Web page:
Legislature(1997 - 1998)

1997-03-05 Senate Journal

Full Journal pdf

1997-03-05                     Senate Journal                      Page 0572
SB 116                                                                       
SENATE BILL NO. 116 BY THE SENATE RULES COMMITTEE                              
BY REQUEST OF THE GOVERNOR, entitled:                                          
An Act relating to welfare to work tax credits                                
under the Alaska Net Income Tax Act; and                                       
providing for an effective date.                                               

1997-03-05                     Senate Journal                      Page 0573
SB 116                                                                       
was read the first time and referred to the State Affairs, Health,             
Education and Social Services and Finance Committees.                          
Fiscal note published today from Department of Revenue.  Zero                  
fiscal notes published today from Department of Labor, Department              
of Health and Social Services.                                                 
Governors transmittal letter dated March 4:                                    
Dear President Miller:                                                         
Last year I signed into law a bill commonly referred to as welfare             
reform, but I called it a bill to put Alaskans to work.  Today I am            
sending to the Legislature part two of that effort to take people off          
the welfare rolls and put them on the payrolls.  With this bill I am           
launching my Alaska Business Investment Incentive Plan which will              
include several measures to be presented over the next two weeks.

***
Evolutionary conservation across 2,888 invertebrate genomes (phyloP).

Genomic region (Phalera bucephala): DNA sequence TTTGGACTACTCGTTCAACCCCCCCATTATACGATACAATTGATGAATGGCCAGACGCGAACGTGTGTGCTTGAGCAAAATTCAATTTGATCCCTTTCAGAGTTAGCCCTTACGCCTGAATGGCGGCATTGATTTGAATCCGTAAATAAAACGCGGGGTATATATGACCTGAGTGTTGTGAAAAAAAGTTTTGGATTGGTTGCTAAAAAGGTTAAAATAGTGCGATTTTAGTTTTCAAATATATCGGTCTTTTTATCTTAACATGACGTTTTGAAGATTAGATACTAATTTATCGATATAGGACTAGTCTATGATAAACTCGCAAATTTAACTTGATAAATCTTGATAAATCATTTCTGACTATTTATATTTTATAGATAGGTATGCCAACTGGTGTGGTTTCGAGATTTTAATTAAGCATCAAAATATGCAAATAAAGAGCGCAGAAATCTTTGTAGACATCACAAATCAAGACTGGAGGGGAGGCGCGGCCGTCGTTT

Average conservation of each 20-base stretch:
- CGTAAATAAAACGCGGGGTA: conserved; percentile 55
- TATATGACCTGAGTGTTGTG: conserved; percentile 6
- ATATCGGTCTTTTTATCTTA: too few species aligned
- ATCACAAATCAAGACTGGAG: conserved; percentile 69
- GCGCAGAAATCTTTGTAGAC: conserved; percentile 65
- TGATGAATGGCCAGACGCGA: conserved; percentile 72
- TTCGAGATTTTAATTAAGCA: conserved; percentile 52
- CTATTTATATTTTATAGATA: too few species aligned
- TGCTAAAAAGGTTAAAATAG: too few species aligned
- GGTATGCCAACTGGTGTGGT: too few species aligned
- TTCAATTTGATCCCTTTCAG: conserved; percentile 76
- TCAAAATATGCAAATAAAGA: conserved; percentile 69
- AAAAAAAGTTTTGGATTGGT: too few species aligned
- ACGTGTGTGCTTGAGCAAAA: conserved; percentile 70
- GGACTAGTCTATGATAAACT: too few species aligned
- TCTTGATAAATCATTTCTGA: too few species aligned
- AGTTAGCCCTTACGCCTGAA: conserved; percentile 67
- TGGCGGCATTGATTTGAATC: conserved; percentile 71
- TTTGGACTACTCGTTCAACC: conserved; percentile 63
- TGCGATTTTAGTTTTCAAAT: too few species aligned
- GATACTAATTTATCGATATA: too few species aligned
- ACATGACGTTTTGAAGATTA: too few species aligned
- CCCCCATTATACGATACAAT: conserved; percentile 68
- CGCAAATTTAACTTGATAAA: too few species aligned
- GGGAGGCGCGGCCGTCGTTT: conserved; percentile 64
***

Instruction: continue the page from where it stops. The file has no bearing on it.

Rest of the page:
This bill establishes the Alaska welfare to work program which                 
offers a tax credit to corporations that hire people who receive public        
assistance.  The tax credit will provide an incentive to corporations          
to hire public aid recipients which will assist in the states effort to        
move people off of welfare.                                                    
This new program would offer an employer a tax credit of 15                    
percent of an employees eligible wages, capped at $1,000 per                   
employee.  Additional credit of up to $500 may be earned if the                
employer provides training that qualifies as a work activity under             
last years reform bill.   To compare that with our current costs               
under welfare, the average public assistance payment is $778 per               
month, or $4,668 over six months--far exceeding the $1,000 to                  
$1,500 tax credit proposed in this legislation.                                
In order for an employer to earn the credit, the employee must                 
remain in the job for 180 days or 400 hours.   The employment                  
does not, however, have to be uninterrupted or within a year of                
initial hire.  This ensures that employers who experience a need for           
a temporary layoff, or work in seasonal industries, are eligible for           
the tax credit.                                                                

1997-03-05                     Senate Journal                      Page 0574
SB 116                                                                       
The Alaska Welfare to Work program mirrors the federal work                    
opportunity tax credit program and should operate seamlessly with              
that national effort so the Department of Labor can easily administer          
both programs and avoid confusion for employers.  Unlike the                   
federal program, though, the Alaska credit would only apply to the             
hiring of people in Alaska.  Because thats the whole point of this             
program--hiring Alaskans--this bill also eliminates a current provision        
in state law that allows out-of-state corporations to take a credit on         
their Alaska income tax for hiring someone on public assistance in             
Los Angeles, or Detroit, or anywhere in the other 49 states.  That             
federal credit is actually relatively small compared to the credit in          
this proposal.  Corporations hiring Alaskans stand to gain much more           
under the Welfare to Work plan than they would lose in applying                
the federal credit to Alaska corporate income tax.                             
Jobs are the answer to reducing our welfare rolls.  To the extent this         
new program can encourage the private sector to help people work               
their way off public assistance, we are all better served.  Lets               
continue the work we began last year by passing this bill and getting          
Alaskans to work.                                                              
						Tony Knowles